Clementine and bay marmalade

Clementine and bay marmalade
  • Serves icon Makes around 1 litre
  • Time icon Hands-on time 60 min, simmering time 60 min, plus soaking and cooling

Our modern twist on classic British marmalade combines juicy clementines with fragrant bay leaves. Spread thickly on toast for a wonderful breakfast.

Nutrition: per serving

Calories
71kcals
Protein
trace
Carbohydrates
17.8g (17.8g sugars)
Fibre
trace
Calories
71kcals
Protein
trace
Carbohydrates
17.8g (17.8g sugars)
Fibre
trace

Per 25g serving

Ingredients

  • 1.2kg clementines
  • 
7 lemons
  • 
6 bay leaves
  • 
1kg preserving sugar
  • 
8g sachet pectin (we used Tate & Lyle)

You’ll also need… 

  • Digital probe or sugar thermometer
  • 4 x 250g sterilised jam jars, waxed discs and sterilised lids (or cellophane circles and elastic bands to seal)

Useful but not essential

  • Jam funnel (for putting the marmalade into jars)

Method

  1. Halve the fruit and squeeze out the juice into a large preserving pan (or large saucepan) over a sieve, collecting the pips and pulp.
  2. Scoop out any remaining pulp and pips, then add to the pips and pulp in the sieve. Put the contents of the sieve on a piece of clean muslin or a new J-Cloth, then tie with string. Put in the pan with the juice and add the bay leaves.
  3. Finely slice the peel of 6-8 clementines (it will be visible in the finished marmalade, so take the time to slice it neatly). Add to the pan with 1 litre cold water.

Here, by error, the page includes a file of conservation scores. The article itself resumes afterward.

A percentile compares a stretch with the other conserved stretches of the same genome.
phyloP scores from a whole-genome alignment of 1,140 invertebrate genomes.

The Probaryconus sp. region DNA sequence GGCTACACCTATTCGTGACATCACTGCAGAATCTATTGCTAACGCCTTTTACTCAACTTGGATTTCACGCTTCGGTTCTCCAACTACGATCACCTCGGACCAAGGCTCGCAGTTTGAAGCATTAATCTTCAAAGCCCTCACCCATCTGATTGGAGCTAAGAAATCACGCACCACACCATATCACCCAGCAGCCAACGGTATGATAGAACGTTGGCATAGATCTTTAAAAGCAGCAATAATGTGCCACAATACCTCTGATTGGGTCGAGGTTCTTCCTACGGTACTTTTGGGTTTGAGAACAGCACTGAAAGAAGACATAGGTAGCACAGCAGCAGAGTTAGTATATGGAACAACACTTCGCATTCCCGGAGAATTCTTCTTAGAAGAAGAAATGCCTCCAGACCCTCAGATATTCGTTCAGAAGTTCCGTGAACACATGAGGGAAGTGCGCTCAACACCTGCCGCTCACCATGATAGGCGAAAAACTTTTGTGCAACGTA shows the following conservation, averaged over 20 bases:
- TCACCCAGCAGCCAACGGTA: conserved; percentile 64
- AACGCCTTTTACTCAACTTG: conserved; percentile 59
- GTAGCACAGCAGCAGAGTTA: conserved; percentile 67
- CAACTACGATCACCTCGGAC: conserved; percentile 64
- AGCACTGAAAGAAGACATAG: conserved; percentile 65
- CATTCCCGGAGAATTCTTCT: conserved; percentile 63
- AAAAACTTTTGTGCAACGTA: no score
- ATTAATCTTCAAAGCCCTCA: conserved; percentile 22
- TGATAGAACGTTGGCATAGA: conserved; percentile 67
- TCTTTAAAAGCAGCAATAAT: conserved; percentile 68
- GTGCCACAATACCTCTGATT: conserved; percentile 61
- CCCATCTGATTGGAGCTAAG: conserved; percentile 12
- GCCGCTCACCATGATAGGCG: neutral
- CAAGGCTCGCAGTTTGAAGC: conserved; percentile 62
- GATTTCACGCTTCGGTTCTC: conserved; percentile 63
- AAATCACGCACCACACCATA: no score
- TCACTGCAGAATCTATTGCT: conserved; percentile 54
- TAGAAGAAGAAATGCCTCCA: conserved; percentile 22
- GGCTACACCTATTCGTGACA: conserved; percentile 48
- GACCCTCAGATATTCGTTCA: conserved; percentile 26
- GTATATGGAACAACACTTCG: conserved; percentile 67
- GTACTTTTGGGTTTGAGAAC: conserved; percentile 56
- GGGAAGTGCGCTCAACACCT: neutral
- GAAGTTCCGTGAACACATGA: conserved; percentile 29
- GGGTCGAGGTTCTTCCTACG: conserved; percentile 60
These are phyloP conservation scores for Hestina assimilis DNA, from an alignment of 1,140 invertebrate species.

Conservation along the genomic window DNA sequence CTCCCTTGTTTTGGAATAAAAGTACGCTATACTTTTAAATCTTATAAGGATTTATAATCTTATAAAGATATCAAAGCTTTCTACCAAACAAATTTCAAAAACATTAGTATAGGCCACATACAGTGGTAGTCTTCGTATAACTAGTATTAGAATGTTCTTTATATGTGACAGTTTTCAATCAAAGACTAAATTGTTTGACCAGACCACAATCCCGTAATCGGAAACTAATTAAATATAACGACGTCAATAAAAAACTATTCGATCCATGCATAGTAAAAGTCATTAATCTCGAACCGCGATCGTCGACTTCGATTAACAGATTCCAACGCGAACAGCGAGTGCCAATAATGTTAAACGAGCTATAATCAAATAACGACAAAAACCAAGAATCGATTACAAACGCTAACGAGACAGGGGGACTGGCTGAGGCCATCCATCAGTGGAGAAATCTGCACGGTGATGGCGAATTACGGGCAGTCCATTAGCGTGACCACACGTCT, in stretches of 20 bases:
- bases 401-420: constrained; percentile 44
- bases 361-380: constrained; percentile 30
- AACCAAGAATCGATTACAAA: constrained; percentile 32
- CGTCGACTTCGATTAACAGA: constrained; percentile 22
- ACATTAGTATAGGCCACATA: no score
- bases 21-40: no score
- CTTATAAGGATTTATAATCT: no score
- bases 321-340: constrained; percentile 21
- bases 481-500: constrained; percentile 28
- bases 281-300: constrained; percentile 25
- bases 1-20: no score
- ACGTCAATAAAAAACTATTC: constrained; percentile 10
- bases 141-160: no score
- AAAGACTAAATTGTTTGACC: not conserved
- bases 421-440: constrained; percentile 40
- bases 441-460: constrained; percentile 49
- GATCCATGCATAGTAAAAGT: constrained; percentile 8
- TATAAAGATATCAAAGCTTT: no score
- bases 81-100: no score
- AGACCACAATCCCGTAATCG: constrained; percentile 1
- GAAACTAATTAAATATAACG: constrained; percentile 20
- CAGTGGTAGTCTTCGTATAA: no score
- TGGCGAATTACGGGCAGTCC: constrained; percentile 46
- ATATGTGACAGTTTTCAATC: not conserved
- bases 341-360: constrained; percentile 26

4. Put a small plate in the freezer. Bring the pan to the boil over a high heat. Reduce to a simmer and cook for 45 minutes or until the peel softens. When the peel is soft, squeeze as much juice as you can from the muslin bag, using a wooden spoon to push it against the side of the pan, then discard the bag. Reduce the heat to low.
  5. Add the sugar and pectin. Heat gently, stirring occasionally, until the sugar has dissolved and the liquid is clear (about 5 minutes). Turn the heat to high and boil for 10-15 minutes until the marmalade reaches 106-107°C on a digital or sugar thermometer. Take off the heat, remove the plate from the freezer, spoon a little marmalade onto it, then return to the freezer for 1 minute. Remove and push the marmalade blob with your finger as if to move it on the plate. If it wrinkles, it has reached setting point. If it doesn’t, put the pan back on the heat and boil until the jam reaches 108°C, then try the wrinkle test again.
  6. Once the marmalade has reached setting point, take off the heat and leave to settle for 15 minutes – it will start to thicken slightly, which helps the peel and bay leaves distribute evenly, rather than rising to the top. Stir well, then pour into 3-4 sterilised jars – a jam funnel is useful, or you can use a jug or ladle, but be careful as the marmalade will be hot.
  7. Put a waxed disc on the marmalade surface while it’s still hot, then seal. Leave to cool. The marmalade will keep for up to a year in a cool, dark place.

delicious. tips

  1. Preserving sugar has large, slow-dissolving crystals that reduce the risk of burning and the need to stir too much, and produce less froth during boiling for a clearer result.

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